It has the world’s largest gas reserves, the second-largest copper reserves and only three other countries in the world have more oil; Iran is open for business. Following the Australian Government’s lifting of most autonomous sanctions against Iran, Corrs Chambers Westgarth’s Partners Alan Churley and David Yates visited Tehran to explore the challenges and opportunities for companies in Australia.

Perhaps the most striking aspect about Iran is its potential. Rich in resources, it has a population of just over 80 million people and 40% are under 35. It is a country that is in immediate need of investment – not just financial but also technology and skills – so that major infrastructure and resources projects can take shape.

In January, the Australian Government lifted most of its autonomous sanctions against Iran following the Iran nuclear deal (namely the “Joint Comprehensive Plan of Action”). This meant the removal of sanctions in areas such as financial services, banking and insurance, oil and gas, shipping and other transport and precious metals. In addition, the Australian Government is in the process of opening an Austrade office in Iran and should have its Trade Commissioner in place by August 2016.

This positions Iran as an attractive proposition for businesses looking for offshore opportunities, and particularly so for many organisations in the fields of infrastructure (including water and power), mining and oil and gas. However, before an organisation enters a foreign country such as Iran, with its own systems and processes, it is essential that the organisation obtains accurate advice on the relevant corporate structures required, licences and approvals, tax laws, intellectual property laws and labour laws.

There is a considerable amount of misinformation in relation to the legal landscape in Iran. For instance, it's commonly thought that it is necessary for an Iranian national or company to own at least 51% of any company, but this is not the case. Further, despite certain reports that we have seen, intellectual property laws in Iran are well developed, and in fact there is a specific intellectual property infringement court which has an active case load.

The key risks and challenges facing foreign organisations wanting to do business in Iran include:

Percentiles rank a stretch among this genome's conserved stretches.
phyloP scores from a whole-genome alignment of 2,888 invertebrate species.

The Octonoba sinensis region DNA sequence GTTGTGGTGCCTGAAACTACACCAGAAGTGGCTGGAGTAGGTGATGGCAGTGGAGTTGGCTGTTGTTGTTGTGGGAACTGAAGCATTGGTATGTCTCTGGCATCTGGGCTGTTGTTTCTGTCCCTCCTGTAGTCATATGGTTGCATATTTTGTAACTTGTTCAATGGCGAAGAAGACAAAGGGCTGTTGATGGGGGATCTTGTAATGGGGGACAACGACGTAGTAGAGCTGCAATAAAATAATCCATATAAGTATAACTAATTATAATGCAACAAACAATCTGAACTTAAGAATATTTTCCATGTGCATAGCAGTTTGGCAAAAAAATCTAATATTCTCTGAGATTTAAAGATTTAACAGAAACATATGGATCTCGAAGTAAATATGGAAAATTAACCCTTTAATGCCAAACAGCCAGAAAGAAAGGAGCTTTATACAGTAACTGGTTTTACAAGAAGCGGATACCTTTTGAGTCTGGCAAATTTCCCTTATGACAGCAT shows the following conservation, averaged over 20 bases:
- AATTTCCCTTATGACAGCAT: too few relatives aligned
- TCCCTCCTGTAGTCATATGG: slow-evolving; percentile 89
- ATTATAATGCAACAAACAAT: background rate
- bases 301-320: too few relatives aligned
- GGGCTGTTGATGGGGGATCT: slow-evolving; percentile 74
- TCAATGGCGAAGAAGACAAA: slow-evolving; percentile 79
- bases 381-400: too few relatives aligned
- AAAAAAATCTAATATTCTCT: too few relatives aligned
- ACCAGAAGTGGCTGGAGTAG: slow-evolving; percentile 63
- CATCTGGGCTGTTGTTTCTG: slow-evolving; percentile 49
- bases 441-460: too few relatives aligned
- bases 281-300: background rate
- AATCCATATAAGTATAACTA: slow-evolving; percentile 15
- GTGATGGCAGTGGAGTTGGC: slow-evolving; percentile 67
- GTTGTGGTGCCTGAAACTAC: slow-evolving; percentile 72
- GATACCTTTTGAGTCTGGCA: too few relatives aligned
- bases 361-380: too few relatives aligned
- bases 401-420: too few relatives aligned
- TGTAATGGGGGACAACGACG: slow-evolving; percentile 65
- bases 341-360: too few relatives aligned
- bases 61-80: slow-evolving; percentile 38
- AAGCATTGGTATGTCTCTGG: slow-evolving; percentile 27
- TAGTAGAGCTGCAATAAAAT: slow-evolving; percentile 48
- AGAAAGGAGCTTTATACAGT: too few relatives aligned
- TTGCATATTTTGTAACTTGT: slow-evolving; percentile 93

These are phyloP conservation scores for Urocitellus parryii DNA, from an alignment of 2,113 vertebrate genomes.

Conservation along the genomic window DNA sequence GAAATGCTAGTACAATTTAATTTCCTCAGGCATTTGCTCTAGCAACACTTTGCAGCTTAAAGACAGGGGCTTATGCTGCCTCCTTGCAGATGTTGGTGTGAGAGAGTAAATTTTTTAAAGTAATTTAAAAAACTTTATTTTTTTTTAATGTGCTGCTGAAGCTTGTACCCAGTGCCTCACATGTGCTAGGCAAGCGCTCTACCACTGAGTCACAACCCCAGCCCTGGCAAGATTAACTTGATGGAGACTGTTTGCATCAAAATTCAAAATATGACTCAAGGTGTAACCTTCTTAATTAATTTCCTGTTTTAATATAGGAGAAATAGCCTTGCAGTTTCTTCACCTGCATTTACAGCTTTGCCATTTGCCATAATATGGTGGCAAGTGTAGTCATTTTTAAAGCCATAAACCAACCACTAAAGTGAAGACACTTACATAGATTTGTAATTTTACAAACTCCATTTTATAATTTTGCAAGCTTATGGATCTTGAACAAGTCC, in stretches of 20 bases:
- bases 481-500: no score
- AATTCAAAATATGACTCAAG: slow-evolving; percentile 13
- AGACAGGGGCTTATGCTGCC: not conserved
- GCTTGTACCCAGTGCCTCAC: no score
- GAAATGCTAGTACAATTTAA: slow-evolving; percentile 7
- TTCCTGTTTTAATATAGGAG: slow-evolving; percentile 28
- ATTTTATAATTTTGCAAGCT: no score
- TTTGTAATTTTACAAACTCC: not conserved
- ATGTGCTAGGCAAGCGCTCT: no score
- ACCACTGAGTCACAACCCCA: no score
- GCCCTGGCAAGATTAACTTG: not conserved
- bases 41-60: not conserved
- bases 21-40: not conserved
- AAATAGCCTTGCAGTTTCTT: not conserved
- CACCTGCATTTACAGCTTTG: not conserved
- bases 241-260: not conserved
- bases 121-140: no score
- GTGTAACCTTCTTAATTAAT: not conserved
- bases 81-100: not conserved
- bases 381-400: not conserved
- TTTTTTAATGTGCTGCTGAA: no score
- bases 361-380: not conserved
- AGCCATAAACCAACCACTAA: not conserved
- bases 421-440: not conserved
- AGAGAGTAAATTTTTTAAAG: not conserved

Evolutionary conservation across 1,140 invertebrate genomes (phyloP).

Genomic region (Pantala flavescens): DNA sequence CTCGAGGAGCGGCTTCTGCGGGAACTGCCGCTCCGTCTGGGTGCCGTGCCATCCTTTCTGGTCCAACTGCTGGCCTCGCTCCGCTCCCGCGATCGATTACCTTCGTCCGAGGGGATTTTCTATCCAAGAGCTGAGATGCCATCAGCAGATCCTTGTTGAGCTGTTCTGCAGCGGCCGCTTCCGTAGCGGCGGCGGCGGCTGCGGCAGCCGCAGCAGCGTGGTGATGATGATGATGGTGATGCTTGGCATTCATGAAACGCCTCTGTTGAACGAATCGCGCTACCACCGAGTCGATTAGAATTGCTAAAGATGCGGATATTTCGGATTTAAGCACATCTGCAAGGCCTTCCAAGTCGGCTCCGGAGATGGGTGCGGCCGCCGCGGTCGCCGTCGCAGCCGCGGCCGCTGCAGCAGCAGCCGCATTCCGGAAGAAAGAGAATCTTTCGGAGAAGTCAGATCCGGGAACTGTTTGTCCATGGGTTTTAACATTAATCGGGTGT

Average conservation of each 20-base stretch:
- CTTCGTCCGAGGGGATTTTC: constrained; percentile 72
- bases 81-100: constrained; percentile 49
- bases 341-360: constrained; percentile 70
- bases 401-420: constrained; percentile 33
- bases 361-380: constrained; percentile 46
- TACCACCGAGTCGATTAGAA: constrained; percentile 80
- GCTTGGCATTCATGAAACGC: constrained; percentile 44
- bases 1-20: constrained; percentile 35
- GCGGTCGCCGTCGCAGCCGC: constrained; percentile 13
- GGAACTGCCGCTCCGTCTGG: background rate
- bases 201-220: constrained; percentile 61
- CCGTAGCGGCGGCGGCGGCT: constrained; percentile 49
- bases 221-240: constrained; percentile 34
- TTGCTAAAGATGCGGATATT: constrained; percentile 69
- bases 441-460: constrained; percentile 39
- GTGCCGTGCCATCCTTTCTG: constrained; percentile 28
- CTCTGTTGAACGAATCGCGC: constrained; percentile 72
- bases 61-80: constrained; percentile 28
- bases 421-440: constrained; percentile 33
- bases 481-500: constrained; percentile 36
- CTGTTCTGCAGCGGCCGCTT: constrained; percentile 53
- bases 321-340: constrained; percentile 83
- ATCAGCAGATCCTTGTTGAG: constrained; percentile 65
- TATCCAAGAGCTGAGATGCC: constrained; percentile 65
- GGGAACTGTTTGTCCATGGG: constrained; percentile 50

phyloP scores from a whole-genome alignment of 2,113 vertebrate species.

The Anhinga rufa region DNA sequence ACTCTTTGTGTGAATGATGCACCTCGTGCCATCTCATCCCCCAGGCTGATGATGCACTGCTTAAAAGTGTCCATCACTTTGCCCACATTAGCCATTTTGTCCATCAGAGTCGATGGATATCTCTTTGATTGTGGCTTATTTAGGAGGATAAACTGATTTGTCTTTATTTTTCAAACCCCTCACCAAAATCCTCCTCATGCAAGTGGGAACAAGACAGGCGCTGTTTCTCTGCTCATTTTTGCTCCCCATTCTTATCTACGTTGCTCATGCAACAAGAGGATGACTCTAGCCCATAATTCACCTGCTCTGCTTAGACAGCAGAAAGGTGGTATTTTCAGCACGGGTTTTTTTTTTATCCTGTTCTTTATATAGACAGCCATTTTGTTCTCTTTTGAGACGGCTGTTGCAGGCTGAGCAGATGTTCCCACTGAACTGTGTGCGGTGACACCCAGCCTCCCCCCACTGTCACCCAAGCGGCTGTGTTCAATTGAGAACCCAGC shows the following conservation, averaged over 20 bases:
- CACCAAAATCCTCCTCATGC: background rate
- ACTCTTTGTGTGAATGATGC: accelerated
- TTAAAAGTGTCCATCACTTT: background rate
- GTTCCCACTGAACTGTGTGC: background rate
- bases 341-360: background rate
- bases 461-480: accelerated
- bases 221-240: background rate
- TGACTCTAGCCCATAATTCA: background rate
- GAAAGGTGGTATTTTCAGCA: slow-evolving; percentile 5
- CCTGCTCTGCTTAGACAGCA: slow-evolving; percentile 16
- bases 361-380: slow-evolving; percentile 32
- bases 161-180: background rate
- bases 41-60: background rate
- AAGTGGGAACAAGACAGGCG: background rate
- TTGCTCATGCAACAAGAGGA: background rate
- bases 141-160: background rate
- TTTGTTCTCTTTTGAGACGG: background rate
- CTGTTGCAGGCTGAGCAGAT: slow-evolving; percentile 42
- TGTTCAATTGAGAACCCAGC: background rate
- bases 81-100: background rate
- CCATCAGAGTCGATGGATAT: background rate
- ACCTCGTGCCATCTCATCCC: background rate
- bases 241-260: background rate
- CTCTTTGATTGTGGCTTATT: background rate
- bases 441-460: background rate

• The banking industry: At this stage banking services in Iran are provided exclusively by smaller local Iranian banks and foreign banks including those from Australia have not yet set up a presence in the country. While sanctions have been lifted on Australian banks, we understand that banks are, understandably, cautious in relation to setting up in the jurisdiction given recent history. Until some progress is made in relation to foreign banks doing business in Iran then there will be a limit to capital flows into the country that can support major infrastructure projects.
  • Change in government: Local elections in 2017 will be an important test of whether a moderate government is able to continue in its more reformist ways, with a trend towards doing greater business with the West, as opposed to the more conservative elements which flourished during the sanctions regime period.
  • Re-imposition of sanctions: There is a possibility of a “snapback" of sanctions because of Iran’s nuclear program activities but from what we understand from commentators this is probably an unlikely course of action.

It is also worth noting that the legal services market in Iran is different from that in Australia. Legal firms tend to be small and often quite specialised; it is a fragmented market. Brand names known in other countries in the region are not present in Iran. In order to do business, investors and operators need to have a network of trusted legal advisers in particular practice areas which can be called upon as and when required.

Recent airport projects agreed with French companies and signed by President Rowhani prove opportunities are there for foreign companies. The world will be watching how these deals play out for both parties. With its young and relatively well educated population, a burgeoning domestic demand, extraordinary natural resources and a collective need to develop following a prolonged period of sanctions, Iran represents a unique opportunity for Australian businesses to export their products, services and skills. It’s an opportunity the rest of the world is noticing too.